Kenneth Lloyd Sailors (January 14, 1921 – January 30, 2016) was an American professional basketball player active in the 1940s and early 1950s. A 5-foot-10-inch (1.78 m) guard, he is notable for popularizing the jump shot as an alternative to the two-handed, flat-footed set shot.
Sailors was born Jan. 14, 1921, in Bushnell, Nebraska and grew up on a farm south of Hillsdale, Wyoming, where he developed his effective jump shot while playing against his 6-foot-4-inch (1.93 m) older brother Barton (known as Bud). He eventually brought his skills to the University of Wyoming, and in 1943 he led the Cowboys to the NCAA Men's Basketball Championship. Sailors was named the NCAA Basketball Tournament Most Outstanding Player for his efforts. He was the unanimous selection as College Basketball Player of the Year in 1943. He would earn the honor again in 1946. Sailors was the only player in the history of Wyoming Cowboys basketball to be selected as an All-American three times, in 1942, 1943, and 1946.
From 1946 to 1951, Sailors played professionally in the BAA and NBA as a member of the Cleveland Rebels, Chicago Stags, Philadelphia Warriors, Providence Steamrollers, Denver Nuggets, Boston Celtics, and Baltimore Bullets. He was second in the BAA in total assists in 1946–47, was named to the All-BAA 2nd team in 1948–49, and averaged a career high 17.3 points per game in the 1949–50 season. He scored 3,480 points in his professional career. Sailors was inducted into the University of Wyoming Athletics Hall of Fame on October 29, 1993. In 2012, he was named to the National Collegiate Basketball Hall of Fame.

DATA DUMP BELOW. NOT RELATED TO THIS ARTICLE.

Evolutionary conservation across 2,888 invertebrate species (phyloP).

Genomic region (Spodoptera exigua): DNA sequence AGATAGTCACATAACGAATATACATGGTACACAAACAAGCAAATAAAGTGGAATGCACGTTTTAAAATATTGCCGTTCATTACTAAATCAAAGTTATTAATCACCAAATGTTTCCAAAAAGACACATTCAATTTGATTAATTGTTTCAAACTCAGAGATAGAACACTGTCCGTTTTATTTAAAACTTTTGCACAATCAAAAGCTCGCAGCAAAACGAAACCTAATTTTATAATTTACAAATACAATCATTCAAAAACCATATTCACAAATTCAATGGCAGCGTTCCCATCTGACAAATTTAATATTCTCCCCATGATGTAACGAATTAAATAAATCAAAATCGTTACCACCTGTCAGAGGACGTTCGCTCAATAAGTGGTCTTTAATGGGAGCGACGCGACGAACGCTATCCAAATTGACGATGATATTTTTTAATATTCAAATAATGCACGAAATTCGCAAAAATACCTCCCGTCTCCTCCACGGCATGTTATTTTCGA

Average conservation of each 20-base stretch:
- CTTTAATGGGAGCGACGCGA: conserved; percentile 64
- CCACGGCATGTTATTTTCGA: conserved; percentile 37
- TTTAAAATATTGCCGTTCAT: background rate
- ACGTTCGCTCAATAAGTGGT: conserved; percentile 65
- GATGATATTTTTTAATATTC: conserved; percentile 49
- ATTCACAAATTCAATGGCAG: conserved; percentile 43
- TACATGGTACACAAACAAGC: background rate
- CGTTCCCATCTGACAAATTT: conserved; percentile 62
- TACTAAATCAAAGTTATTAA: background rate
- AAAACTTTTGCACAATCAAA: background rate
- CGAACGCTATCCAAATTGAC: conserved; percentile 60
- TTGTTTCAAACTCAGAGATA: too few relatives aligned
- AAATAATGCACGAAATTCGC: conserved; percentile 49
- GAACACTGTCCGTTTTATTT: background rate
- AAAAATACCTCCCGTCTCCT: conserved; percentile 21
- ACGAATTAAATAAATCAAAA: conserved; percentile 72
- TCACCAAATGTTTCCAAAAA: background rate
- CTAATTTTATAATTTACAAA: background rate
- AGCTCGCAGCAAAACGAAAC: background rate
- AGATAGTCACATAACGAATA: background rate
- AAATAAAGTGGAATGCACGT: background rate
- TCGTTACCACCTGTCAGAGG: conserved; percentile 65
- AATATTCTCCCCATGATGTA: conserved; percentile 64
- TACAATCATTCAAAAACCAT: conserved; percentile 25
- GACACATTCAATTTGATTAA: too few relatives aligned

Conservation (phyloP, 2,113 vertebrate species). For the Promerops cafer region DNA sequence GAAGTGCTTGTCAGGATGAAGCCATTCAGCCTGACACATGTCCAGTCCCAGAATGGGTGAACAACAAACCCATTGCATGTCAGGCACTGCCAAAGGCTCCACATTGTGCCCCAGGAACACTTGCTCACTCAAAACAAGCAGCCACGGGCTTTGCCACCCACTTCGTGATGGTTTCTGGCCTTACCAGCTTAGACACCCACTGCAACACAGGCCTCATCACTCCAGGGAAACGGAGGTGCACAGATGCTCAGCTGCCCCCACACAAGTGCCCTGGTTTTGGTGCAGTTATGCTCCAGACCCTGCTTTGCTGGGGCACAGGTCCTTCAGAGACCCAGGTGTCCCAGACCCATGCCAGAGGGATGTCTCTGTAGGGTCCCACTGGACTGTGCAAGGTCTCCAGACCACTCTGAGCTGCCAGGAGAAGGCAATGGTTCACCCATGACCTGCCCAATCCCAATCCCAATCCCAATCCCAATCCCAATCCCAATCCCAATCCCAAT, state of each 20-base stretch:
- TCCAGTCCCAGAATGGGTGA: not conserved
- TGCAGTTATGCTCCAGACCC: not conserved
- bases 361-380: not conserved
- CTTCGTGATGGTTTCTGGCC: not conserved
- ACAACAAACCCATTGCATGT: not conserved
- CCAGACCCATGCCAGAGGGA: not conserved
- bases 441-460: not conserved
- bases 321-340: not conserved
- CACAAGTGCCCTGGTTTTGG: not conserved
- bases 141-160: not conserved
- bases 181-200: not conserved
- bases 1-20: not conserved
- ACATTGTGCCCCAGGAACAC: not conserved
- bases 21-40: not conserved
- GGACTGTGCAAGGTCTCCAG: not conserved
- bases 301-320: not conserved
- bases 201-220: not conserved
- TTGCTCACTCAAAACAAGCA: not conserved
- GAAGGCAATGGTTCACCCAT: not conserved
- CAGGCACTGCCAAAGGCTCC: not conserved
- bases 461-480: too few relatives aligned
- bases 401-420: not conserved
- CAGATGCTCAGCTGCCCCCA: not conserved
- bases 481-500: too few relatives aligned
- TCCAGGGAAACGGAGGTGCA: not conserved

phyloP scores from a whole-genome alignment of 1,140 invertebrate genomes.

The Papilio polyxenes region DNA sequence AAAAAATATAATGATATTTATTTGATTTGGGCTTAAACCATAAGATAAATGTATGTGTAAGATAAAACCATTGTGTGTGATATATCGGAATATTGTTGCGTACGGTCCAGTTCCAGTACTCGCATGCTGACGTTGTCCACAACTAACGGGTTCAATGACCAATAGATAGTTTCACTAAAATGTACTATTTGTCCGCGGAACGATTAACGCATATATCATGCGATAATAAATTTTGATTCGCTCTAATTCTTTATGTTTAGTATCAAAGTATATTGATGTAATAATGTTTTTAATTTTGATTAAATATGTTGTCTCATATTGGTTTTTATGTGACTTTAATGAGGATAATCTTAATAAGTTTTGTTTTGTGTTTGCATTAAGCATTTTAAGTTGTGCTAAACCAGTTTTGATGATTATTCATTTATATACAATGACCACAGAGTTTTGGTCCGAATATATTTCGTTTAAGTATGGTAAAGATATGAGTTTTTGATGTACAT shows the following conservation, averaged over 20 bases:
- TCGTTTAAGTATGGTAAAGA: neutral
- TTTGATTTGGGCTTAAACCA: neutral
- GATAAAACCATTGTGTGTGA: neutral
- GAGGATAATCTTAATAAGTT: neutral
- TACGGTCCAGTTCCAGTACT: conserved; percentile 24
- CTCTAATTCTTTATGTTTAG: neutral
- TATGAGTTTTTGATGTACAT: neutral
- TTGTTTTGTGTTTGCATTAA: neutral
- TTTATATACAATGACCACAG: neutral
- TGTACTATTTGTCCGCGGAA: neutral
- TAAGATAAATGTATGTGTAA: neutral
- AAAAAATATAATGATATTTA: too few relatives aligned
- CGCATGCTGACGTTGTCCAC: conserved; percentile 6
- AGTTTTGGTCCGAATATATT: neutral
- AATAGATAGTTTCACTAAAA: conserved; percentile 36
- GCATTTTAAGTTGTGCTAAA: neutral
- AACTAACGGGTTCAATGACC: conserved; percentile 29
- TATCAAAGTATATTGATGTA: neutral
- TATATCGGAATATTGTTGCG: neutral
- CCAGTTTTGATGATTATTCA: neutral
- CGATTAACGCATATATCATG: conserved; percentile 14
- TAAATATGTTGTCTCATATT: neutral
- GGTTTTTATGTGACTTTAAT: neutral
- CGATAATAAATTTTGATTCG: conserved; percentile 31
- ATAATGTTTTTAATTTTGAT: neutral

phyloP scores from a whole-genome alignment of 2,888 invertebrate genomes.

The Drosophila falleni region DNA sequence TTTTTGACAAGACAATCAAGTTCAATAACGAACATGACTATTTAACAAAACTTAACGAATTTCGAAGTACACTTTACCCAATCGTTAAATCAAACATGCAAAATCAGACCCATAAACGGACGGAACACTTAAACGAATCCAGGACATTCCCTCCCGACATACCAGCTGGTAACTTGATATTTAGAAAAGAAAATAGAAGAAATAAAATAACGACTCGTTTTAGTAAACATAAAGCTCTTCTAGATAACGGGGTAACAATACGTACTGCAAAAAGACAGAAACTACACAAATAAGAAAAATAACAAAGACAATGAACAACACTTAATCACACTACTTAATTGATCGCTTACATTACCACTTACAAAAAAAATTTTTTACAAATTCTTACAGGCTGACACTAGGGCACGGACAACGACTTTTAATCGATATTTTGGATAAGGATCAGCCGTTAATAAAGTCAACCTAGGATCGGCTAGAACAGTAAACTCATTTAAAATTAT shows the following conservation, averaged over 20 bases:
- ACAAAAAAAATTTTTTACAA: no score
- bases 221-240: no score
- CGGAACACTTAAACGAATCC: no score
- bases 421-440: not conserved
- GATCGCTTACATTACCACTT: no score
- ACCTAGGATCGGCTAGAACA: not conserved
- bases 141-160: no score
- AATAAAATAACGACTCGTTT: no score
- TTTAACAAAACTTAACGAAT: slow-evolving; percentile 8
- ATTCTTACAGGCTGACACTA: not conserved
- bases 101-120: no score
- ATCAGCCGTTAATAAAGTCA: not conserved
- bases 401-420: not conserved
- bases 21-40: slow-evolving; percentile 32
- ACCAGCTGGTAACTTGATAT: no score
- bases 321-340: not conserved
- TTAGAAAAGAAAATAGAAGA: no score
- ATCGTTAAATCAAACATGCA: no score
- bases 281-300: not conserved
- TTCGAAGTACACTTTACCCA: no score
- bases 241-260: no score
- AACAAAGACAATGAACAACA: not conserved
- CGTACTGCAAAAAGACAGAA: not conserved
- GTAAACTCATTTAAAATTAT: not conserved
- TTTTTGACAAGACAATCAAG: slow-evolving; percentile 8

John Christgau, author of the book The Origins of the Jump Shot, said that Sailors’ jump shot technique was the one that modern fans would recognize as the "jump shot." "I would say that squared up toward the basket, body hanging straight, the cocked arm, the ball over the head, the knuckles at the hairline — that's today's classic jump shot.".
In 2014, the University of Wyoming announced its plans to erect a specially-commissioned sculpture of Sailors outside of the University's basketball stadium, the Arena-Auditorium.
Sailors died on January 30, 2016, sixteen days after his 95th birthday, of complications from a heart attack he had in December 2015.